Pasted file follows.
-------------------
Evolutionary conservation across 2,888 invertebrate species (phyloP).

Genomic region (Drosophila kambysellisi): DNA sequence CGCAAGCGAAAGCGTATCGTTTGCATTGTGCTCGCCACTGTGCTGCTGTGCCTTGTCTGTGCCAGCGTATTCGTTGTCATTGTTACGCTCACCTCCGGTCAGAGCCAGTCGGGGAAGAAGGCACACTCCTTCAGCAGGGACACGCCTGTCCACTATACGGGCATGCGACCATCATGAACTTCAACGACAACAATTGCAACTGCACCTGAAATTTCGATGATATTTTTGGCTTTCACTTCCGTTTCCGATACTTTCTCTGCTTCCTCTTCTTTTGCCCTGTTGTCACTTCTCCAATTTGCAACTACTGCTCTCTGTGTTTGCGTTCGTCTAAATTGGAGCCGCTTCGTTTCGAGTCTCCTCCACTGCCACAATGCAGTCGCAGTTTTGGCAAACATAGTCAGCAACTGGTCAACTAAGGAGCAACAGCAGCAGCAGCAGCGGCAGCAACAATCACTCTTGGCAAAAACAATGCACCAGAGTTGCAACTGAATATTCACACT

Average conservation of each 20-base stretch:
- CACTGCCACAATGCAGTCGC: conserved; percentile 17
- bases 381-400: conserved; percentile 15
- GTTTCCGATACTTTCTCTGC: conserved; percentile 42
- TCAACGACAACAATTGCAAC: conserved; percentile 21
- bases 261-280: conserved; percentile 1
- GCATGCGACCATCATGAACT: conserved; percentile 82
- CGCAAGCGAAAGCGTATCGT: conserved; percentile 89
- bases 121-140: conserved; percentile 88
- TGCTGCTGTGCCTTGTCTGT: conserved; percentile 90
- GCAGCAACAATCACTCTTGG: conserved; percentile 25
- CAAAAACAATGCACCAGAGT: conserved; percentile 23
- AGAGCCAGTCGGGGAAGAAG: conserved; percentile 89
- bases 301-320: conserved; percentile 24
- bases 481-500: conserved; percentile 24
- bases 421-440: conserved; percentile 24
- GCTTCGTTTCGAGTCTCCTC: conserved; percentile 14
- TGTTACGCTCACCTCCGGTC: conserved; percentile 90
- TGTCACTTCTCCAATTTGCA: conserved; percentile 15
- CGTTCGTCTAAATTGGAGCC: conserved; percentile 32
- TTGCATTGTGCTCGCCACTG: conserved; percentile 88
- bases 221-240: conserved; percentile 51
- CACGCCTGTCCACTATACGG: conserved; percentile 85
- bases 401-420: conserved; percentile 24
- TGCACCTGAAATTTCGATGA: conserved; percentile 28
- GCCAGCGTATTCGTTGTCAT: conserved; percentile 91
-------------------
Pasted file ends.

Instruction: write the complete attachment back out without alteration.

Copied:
Evolutionary conservation across 2,888 invertebrate species (phyloP).

Genomic region (Drosophila kambysellisi): DNA sequence CGCAAGCGAAAGCGTATCGTTTGCATTGTGCTCGCCACTGTGCTGCTGTGCCTTGTCTGTGCCAGCGTATTCGTTGTCATTGTTACGCTCACCTCCGGTCAGAGCCAGTCGGGGAAGAAGGCACACTCCTTCAGCAGGGACACGCCTGTCCACTATACGGGCATGCGACCATCATGAACTTCAACGACAACAATTGCAACTGCACCTGAAATTTCGATGATATTTTTGGCTTTCACTTCCGTTTCCGATACTTTCTCTGCTTCCTCTTCTTTTGCCCTGTTGTCACTTCTCCAATTTGCAACTACTGCTCTCTGTGTTTGCGTTCGTCTAAATTGGAGCCGCTTCGTTTCGAGTCTCCTCCACTGCCACAATGCAGTCGCAGTTTTGGCAAACATAGTCAGCAACTGGTCAACTAAGGAGCAACAGCAGCAGCAGCAGCGGCAGCAACAATCACTCTTGGCAAAAACAATGCACCAGAGTTGCAACTGAATATTCACACT

Average conservation of each 20-base stretch:
- CACTGCCACAATGCAGTCGC: conserved; percentile 17
- bases 381-400: conserved; percentile 15
- GTTTCCGATACTTTCTCTGC: conserved; percentile 42
- TCAACGACAACAATTGCAAC: conserved; percentile 21
- bases 261-280: conserved; percentile 1
- GCATGCGACCATCATGAACT: conserved; percentile 82
- CGCAAGCGAAAGCGTATCGT: conserved; percentile 89
- bases 121-140: conserved; percentile 88
- TGCTGCTGTGCCTTGTCTGT: conserved; percentile 90
- GCAGCAACAATCACTCTTGG: conserved; percentile 25
- CAAAAACAATGCACCAGAGT: conserved; percentile 23
- AGAGCCAGTCGGGGAAGAAG: conserved; percentile 89
- bases 301-320: conserved; percentile 24
- bases 481-500: conserved; percentile 24
- bases 421-440: conserved; percentile 24
- GCTTCGTTTCGAGTCTCCTC: conserved; percentile 14
- TGTTACGCTCACCTCCGGTC: conserved; percentile 90
- TGTCACTTCTCCAATTTGCA: conserved; percentile 15
- CGTTCGTCTAAATTGGAGCC: conserved; percentile 32
- TTGCATTGTGCTCGCCACTG: conserved; percentile 88
- bases 221-240: conserved; percentile 51
- CACGCCTGTCCACTATACGG: conserved; percentile 85
- bases 401-420: conserved; percentile 24
- TGCACCTGAAATTTCGATGA: conserved; percentile 28
- GCCAGCGTATTCGTTGTCAT: conserved; percentile 91